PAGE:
n the trip home, Josiah scrutinized his image carefully.

“We realized the settings he had chosen were sufficient for standard eagle-in-flight shots, but when the eagle pivoted, part of it accelerated dramatically so it wasn’t critically perfect. It was very good, but not critically perfect,” John says.

“He had a really serious, disappointed face and asked, ‘What do I have to do so this never happens again?’ ”

Within the next month Josiah was out more with his camera and asking serious questions about settings and choices.

He used his dad’s backup equipment to start, but through saving his photography earnings and forgoing other things, he saved up to buy his own.

Josiah purchased a used Nikon D7100 body and has a selection of three lenses — a 200-to-500-millimetre telephoto lens, a 70-to-200-mm lens and a fixed 300-mm lens.

The 200-to-500-mm lens is the one most often mounted on Josiah’s camera.

On a typical day, Josiah spends time at the family’s home at the edge of Porcupine Hills.

He is homeschooled, allowing flexibility to work on his photography skills and school work, and even to help at the family business — Launstein Imagery Wildlife Gallery in Blairmore.

He averages two to three hours a day behind the lens of his camera and has an abundance of deer, grey partridges, grouse, foxes, rabbits, snowshoe hares, coyotes, eagles, muskrats and bears to focus on as subjects.

With waterfront and wetland areas on the property, there is seldom a shortage of animals and birds to observe and photograph.

A family of photographers could not ask for a better place to live.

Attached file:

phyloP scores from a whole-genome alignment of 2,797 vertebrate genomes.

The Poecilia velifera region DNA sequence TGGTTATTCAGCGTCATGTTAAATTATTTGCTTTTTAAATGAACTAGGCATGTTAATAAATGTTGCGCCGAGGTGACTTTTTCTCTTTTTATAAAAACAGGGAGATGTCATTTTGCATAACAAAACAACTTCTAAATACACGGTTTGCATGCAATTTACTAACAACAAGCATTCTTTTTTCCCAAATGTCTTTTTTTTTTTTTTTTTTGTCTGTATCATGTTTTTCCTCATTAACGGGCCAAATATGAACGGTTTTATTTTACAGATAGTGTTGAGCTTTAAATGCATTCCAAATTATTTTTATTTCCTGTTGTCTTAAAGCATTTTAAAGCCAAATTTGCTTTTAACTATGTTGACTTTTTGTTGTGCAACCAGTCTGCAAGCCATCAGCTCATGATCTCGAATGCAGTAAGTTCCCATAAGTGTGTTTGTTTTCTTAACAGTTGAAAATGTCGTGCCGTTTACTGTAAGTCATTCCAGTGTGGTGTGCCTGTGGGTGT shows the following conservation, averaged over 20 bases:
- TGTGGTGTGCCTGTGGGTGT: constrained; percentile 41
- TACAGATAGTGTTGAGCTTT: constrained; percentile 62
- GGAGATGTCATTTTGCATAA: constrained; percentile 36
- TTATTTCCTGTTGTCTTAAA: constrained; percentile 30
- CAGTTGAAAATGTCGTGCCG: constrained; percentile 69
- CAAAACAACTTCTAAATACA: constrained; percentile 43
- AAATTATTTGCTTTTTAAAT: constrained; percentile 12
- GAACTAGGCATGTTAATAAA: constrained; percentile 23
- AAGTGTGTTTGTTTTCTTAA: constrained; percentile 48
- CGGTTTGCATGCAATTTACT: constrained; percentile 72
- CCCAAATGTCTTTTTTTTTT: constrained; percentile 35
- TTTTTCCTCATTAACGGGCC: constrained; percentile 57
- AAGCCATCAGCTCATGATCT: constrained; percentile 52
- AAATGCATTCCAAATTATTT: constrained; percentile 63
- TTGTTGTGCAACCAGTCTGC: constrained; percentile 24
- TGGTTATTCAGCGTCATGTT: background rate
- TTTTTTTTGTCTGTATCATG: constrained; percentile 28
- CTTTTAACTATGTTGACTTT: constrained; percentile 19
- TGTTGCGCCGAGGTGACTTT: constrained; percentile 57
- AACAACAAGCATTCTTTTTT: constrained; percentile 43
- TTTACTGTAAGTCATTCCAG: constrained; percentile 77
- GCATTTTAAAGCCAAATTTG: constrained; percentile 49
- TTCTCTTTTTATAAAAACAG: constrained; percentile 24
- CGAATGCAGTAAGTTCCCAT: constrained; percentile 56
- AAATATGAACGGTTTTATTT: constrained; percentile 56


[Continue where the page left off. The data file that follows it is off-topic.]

In the different habitats found in Pincher Creek and Crowsnest Pass they are surrounded by many different species and can also see the same species in different environments.

There’s a bit of healthy family rivalry between Josiah, his sister Jenaya and their dad.

Jenaya has received multiple international awards for her wildlife photography.

Her “Yukon Porcupine” is the gallery’s top seller and, despite their best efforts, neither her brother nor her father has managed to top her print in sales.

They muse about the perfect lighting and the cuteness of the porcupine itself as they compose images in their heads that might take it down.

Looking around the gallery, one sees stunning prints all composed by family members.

As nature conservationists as well as photographers, the Launsteins do not use any baiting or luring tactics, and nearly all images are composed from behind the camera without post-production cropping.

“Wildlife is one of the toughest fields in photography because we’re working with subjects we can’t control and who might not even show up,” John says.

They know the local habitat, where most of their images are generated, and look in likely places for wildlife, using long lenses to work from a distance without creating discomfort for the animals or disrupting the balance of the setting.

Creating art within a naturally unfolding scene is the goal.